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The value of respect in human research ethics: a conceptual analysis and a practical guide

Abstract

In order to continue to maintain public trust and confidence in human research, participants must be treated with respect. Researchers and Human Research Ethics Committee members need to be aware that modern considerations of this value include: the need for a valid consenting process, the protection of participants who have their capacity for consent compromised; the promotion of dignity for participants; and the effects that human research may have on cultures and communities. This paper explains the prominence of respect as a value when considering the ethics of human research and provides practical advice for both researchers and Human Research Ethics Committee members in developing respectful research practices.

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Notes

  1. 1.

    Although, as we later show, within this context, respect is a broader concept.

  2. 2.

    Convention for the Protection of Human Rights and Dignity of the Human Being with regard to the Application of Biology and Medicine: Convention on Human Rights and Biomedicine; Guidelines for the Conduct of Research Involving Human Subjects at the National Institutes of Health; European Convention on Human Rights; UNESCO Universal Declaration on Bioethics and Human Rights (UNESCO 2006), and others.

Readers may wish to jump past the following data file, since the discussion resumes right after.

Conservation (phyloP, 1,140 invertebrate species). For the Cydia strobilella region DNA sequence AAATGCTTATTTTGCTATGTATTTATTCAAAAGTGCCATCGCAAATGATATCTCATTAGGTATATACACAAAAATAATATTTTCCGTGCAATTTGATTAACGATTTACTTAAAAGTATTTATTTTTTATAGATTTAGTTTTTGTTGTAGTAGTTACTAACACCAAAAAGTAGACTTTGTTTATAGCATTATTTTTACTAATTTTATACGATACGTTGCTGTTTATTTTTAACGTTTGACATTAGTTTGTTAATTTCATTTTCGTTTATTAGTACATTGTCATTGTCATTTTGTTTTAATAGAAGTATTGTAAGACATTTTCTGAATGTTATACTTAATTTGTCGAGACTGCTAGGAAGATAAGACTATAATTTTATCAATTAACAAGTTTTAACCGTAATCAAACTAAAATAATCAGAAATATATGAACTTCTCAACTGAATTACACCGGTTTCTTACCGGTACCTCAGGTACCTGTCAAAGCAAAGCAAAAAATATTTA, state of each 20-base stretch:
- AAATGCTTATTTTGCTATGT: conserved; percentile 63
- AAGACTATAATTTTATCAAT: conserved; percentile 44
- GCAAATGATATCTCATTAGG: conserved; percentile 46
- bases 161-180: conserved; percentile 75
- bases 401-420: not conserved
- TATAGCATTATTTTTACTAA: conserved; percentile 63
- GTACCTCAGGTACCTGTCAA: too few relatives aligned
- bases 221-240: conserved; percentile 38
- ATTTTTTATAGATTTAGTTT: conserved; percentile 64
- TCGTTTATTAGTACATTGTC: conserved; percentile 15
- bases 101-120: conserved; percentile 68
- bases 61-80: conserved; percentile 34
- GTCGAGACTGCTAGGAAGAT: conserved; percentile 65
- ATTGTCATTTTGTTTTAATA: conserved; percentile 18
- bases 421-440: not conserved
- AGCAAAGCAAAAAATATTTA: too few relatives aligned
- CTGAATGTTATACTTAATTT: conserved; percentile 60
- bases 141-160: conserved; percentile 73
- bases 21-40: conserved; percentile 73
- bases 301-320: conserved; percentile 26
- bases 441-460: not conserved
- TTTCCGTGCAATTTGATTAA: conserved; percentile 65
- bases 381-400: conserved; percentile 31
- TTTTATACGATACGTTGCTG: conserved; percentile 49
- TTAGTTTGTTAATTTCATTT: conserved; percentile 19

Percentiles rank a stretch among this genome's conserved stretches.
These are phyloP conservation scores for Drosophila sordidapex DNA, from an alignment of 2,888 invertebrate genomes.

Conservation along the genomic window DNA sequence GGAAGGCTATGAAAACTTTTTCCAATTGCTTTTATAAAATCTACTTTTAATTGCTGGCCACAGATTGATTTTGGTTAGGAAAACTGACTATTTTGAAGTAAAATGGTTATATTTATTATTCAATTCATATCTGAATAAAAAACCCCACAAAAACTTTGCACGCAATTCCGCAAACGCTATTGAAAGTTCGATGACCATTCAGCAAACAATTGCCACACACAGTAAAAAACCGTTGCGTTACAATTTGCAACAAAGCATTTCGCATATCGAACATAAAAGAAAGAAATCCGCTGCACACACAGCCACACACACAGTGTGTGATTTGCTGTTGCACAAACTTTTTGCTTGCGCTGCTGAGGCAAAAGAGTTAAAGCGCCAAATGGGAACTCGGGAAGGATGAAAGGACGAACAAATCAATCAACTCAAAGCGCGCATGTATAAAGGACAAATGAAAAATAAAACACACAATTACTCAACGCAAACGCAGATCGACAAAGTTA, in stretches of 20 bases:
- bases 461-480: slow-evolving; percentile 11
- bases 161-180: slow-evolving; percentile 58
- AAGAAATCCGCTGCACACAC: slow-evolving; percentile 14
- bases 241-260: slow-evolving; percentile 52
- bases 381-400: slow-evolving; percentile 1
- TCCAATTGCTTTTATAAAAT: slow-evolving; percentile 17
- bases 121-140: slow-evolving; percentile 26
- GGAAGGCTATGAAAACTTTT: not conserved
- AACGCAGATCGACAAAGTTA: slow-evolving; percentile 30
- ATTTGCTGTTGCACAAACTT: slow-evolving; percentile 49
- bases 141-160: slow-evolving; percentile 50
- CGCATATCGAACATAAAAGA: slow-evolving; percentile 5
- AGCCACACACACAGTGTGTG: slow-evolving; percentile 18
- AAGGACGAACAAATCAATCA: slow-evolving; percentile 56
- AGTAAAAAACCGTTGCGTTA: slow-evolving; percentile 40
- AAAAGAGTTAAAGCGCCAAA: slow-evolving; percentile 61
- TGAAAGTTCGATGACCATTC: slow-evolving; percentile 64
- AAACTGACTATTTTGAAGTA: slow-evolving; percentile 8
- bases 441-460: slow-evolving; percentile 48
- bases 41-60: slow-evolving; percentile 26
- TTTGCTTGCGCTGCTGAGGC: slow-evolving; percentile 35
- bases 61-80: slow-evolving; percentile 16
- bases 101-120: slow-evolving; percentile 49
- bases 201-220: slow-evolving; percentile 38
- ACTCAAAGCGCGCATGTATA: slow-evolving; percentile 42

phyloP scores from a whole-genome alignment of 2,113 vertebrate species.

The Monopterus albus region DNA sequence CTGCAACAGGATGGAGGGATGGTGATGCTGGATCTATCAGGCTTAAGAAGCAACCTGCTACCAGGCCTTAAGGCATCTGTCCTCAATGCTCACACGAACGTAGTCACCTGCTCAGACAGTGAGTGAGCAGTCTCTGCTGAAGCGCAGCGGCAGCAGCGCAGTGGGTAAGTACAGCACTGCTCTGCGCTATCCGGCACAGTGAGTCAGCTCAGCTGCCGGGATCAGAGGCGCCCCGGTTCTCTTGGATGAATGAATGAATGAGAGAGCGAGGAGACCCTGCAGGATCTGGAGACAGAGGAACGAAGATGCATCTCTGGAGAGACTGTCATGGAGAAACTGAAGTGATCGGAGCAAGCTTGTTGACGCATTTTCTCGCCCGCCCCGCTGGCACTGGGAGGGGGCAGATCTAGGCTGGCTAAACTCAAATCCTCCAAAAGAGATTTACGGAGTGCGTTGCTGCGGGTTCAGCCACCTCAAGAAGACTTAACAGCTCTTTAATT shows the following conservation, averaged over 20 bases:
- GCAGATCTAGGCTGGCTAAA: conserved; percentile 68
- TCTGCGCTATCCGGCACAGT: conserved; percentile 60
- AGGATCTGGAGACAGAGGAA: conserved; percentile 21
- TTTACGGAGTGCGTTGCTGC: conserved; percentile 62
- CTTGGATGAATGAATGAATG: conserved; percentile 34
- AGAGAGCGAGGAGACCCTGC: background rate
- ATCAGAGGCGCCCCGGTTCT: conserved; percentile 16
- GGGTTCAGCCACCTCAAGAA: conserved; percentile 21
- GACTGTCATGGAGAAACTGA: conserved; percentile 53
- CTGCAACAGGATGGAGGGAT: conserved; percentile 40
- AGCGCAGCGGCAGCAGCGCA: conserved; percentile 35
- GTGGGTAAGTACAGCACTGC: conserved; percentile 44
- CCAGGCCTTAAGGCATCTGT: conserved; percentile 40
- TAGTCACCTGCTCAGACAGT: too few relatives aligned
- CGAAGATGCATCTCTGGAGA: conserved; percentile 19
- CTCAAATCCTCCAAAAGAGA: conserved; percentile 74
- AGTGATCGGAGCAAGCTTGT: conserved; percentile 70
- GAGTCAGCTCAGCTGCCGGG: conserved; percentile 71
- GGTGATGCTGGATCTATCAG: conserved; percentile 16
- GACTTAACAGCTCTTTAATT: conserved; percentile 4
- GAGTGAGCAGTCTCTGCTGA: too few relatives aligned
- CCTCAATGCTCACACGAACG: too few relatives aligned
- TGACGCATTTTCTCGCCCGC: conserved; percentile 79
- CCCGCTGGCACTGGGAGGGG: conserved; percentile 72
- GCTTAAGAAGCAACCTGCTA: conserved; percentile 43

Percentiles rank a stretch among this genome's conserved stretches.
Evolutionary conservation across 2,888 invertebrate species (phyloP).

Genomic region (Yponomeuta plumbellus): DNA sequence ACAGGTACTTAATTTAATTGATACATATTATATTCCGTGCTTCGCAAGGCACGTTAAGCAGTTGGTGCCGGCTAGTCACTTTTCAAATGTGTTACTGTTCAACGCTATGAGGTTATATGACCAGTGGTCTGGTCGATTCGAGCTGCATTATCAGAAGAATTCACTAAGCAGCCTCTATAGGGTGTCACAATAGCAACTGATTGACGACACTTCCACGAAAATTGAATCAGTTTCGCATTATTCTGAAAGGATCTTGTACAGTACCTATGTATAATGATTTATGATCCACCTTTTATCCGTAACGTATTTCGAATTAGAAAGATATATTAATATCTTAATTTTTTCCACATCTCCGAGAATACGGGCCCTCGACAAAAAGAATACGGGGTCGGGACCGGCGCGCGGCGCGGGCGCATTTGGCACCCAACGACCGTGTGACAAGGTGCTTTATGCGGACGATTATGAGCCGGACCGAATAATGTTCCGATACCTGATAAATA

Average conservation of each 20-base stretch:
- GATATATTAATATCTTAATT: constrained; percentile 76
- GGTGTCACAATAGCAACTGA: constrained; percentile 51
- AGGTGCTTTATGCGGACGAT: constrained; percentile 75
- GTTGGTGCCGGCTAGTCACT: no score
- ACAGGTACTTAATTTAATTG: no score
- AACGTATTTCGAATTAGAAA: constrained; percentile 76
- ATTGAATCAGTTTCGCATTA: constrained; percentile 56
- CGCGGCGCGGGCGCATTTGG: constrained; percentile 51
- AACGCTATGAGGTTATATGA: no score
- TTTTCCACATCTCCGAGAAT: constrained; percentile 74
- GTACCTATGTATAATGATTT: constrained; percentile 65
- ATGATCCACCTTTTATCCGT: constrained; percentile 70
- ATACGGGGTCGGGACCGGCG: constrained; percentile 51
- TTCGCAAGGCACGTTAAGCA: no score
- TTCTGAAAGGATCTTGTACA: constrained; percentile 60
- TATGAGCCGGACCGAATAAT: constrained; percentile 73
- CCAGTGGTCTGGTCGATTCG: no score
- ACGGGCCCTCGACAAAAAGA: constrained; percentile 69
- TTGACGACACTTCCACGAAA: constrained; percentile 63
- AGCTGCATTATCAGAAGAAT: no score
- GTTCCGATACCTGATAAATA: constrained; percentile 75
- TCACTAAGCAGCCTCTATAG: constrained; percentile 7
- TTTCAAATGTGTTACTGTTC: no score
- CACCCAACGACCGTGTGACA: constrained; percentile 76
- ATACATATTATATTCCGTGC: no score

3. 3.

    For example: the World Health Organisation: Council for International Organizations of Medical Sciences—International Ethical Guidelines for Biomedical Research Involving Human Subjects (CIOMS 2002); the Universal Declaration on Bioethics and Human Rights (UNESCO 2006) and the Convention for the Protection of Human Rights and Dignity of the Human Being with Regard to the Application of Biology and Medicine: Convention on Human Rights and Biomedicine (Council of Europe).

  4. 4.

    Guardianship Act 1987 (NSW) ss 3D, 33A

    Guardianship and Administration Act 1986 (Vic) s37.

  5. 5.

    There is no reason why this ought to be limited to overseas research. Considerations of on-going impacts that research may have on the future welfare of participants after the completion of the study ought to be a consideration for all research.

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Correspondence to I. J. Pieper.

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Pieper, I.J., Thomson, C.J.H. The value of respect in human research ethics: a conceptual analysis and a practical guide. Monash Bioeth. Rev. 32, 232–253 (2014). https://doi.org/10.1007/s40592-014-0016-5

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Keywords

  • Human research ethics
  • Human Research Ethics Committees (HREC)
  • IRB
  • Respect